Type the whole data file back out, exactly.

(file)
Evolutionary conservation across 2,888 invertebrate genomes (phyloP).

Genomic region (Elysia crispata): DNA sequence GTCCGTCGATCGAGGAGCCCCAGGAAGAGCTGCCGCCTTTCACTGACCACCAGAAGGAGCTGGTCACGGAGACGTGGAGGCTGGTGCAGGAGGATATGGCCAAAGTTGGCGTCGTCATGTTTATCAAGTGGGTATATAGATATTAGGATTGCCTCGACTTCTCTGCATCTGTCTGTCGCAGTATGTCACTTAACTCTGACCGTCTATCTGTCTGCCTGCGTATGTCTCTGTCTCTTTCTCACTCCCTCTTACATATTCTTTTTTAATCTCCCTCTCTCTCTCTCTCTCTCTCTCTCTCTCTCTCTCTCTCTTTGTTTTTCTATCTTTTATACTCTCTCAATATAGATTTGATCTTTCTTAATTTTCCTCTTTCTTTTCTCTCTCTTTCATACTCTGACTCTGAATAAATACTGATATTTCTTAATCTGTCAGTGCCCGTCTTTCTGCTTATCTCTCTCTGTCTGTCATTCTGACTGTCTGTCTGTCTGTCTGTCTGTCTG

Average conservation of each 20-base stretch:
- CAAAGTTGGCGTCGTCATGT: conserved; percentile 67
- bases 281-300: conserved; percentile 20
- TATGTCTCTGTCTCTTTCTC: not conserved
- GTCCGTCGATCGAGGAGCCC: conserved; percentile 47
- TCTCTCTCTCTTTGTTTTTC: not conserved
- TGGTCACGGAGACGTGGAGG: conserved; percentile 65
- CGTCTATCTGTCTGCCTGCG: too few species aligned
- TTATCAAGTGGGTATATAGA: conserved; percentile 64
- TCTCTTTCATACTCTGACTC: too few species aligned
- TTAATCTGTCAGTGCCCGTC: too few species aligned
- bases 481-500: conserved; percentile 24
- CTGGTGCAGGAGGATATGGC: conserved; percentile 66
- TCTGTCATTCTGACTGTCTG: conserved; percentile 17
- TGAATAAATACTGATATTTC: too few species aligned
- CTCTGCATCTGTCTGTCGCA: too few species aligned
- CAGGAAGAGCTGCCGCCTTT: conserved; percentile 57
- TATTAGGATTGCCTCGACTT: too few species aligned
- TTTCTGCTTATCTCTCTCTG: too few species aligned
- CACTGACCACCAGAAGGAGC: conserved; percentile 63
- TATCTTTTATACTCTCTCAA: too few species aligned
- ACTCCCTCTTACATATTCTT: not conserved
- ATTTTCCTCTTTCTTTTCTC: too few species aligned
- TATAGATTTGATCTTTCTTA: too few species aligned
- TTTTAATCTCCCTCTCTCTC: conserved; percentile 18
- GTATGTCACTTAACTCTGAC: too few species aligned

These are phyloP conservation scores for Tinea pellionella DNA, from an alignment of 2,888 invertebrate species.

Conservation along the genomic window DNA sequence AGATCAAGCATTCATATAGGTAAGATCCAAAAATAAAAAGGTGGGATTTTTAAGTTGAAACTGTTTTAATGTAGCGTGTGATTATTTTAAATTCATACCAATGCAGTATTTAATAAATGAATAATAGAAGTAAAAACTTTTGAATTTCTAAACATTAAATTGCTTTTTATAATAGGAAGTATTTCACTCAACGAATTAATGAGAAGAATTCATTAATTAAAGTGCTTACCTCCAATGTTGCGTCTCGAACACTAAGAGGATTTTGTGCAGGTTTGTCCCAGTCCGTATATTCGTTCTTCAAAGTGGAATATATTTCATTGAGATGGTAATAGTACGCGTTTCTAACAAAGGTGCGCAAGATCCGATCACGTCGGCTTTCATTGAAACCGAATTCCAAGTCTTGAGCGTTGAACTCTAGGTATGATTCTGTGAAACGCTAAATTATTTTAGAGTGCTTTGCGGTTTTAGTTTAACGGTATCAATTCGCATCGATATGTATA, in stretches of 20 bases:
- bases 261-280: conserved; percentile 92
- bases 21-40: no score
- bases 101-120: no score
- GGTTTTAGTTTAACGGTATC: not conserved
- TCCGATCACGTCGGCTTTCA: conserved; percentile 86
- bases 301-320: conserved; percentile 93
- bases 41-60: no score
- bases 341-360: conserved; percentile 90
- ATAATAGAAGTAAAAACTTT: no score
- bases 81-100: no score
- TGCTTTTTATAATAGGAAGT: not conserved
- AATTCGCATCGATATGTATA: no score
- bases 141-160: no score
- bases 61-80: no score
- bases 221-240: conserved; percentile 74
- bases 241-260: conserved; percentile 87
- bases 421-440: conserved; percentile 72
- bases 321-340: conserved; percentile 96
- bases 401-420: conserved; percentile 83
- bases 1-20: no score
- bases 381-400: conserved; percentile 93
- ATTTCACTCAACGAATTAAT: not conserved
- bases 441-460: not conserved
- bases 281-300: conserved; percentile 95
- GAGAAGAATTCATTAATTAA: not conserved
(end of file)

Evolutionary conservation across 2,888 invertebrate genomes (phyloP).

Genomic region (Elysia crispata): DNA sequence GTCCGTCGATCGAGGAGCCCCAGGAAGAGCTGCCGCCTTTCACTGACCACCAGAAGGAGCTGGTCACGGAGACGTGGAGGCTGGTGCAGGAGGATATGGCCAAAGTTGGCGTCGTCATGTTTATCAAGTGGGTATATAGATATTAGGATTGCCTCGACTTCTCTGCATCTGTCTGTCGCAGTATGTCACTTAACTCTGACCGTCTATCTGTCTGCCTGCGTATGTCTCTGTCTCTTTCTCACTCCCTCTTACATATTCTTTTTTAATCTCCCTCTCTCTCTCTCTCTCTCTCTCTCTCTCTCTCTCTCTCTTTGTTTTTCTATCTTTTATACTCTCTCAATATAGATTTGATCTTTCTTAATTTTCCTCTTTCTTTTCTCTCTCTTTCATACTCTGACTCTGAATAAATACTGATATTTCTTAATCTGTCAGTGCCCGTCTTTCTGCTTATCTCTCTCTGTCTGTCATTCTGACTGTCTGTCTGTCTGTCTGTCTGTCTG

Average conservation of each 20-base stretch:
- CAAAGTTGGCGTCGTCATGT: conserved; percentile 67
- bases 281-300: conserved; percentile 20
- TATGTCTCTGTCTCTTTCTC: not conserved
- GTCCGTCGATCGAGGAGCCC: conserved; percentile 47
- TCTCTCTCTCTTTGTTTTTC: not conserved
- TGGTCACGGAGACGTGGAGG: conserved; percentile 65
- CGTCTATCTGTCTGCCTGCG: too few species aligned
- TTATCAAGTGGGTATATAGA: conserved; percentile 64
- TCTCTTTCATACTCTGACTC: too few species aligned
- TTAATCTGTCAGTGCCCGTC: too few species aligned
- bases 481-500: conserved; percentile 24
- CTGGTGCAGGAGGATATGGC: conserved; percentile 66
- TCTGTCATTCTGACTGTCTG: conserved; percentile 17
- TGAATAAATACTGATATTTC: too few species aligned
- CTCTGCATCTGTCTGTCGCA: too few species aligned
- CAGGAAGAGCTGCCGCCTTT: conserved; percentile 57
- TATTAGGATTGCCTCGACTT: too few species aligned
- TTTCTGCTTATCTCTCTCTG: too few species aligned
- CACTGACCACCAGAAGGAGC: conserved; percentile 63
- TATCTTTTATACTCTCTCAA: too few species aligned
- ACTCCCTCTTACATATTCTT: not conserved
- ATTTTCCTCTTTCTTTTCTC: too few species aligned
- TATAGATTTGATCTTTCTTA: too few species aligned
- TTTTAATCTCCCTCTCTCTC: conserved; percentile 18
- GTATGTCACTTAACTCTGAC: too few species aligned

These are phyloP conservation scores for Tinea pellionella DNA, from an alignment of 2,888 invertebrate species.

Conservation along the genomic window DNA sequence AGATCAAGCATTCATATAGGTAAGATCCAAAAATAAAAAGGTGGGATTTTTAAGTTGAAACTGTTTTAATGTAGCGTGTGATTATTTTAAATTCATACCAATGCAGTATTTAATAAATGAATAATAGAAGTAAAAACTTTTGAATTTCTAAACATTAAATTGCTTTTTATAATAGGAAGTATTTCACTCAACGAATTAATGAGAAGAATTCATTAATTAAAGTGCTTACCTCCAATGTTGCGTCTCGAACACTAAGAGGATTTTGTGCAGGTTTGTCCCAGTCCGTATATTCGTTCTTCAAAGTGGAATATATTTCATTGAGATGGTAATAGTACGCGTTTCTAACAAAGGTGCGCAAGATCCGATCACGTCGGCTTTCATTGAAACCGAATTCCAAGTCTTGAGCGTTGAACTCTAGGTATGATTCTGTGAAACGCTAAATTATTTTAGAGTGCTTTGCGGTTTTAGTTTAACGGTATCAATTCGCATCGATATGTATA, in stretches of 20 bases:
- bases 261-280: conserved; percentile 92
- bases 21-40: no score
- bases 101-120: no score
- GGTTTTAGTTTAACGGTATC: not conserved
- TCCGATCACGTCGGCTTTCA: conserved; percentile 86
- bases 301-320: conserved; percentile 93
- bases 41-60: no score
- bases 341-360: conserved; percentile 90
- ATAATAGAAGTAAAAACTTT: no score
- bases 81-100: no score
- TGCTTTTTATAATAGGAAGT: not conserved
- AATTCGCATCGATATGTATA: no score
- bases 141-160: no score
- bases 61-80: no score
- bases 221-240: conserved; percentile 74
- bases 241-260: conserved; percentile 87
- bases 421-440: conserved; percentile 72
- bases 321-340: conserved; percentile 96
- bases 401-420: conserved; percentile 83
- bases 1-20: no score
- bases 381-400: conserved; percentile 93
- ATTTCACTCAACGAATTAAT: not conserved
- bases 441-460: not conserved
- bases 281-300: conserved; percentile 95
- GAGAAGAATTCATTAATTAA: not conserved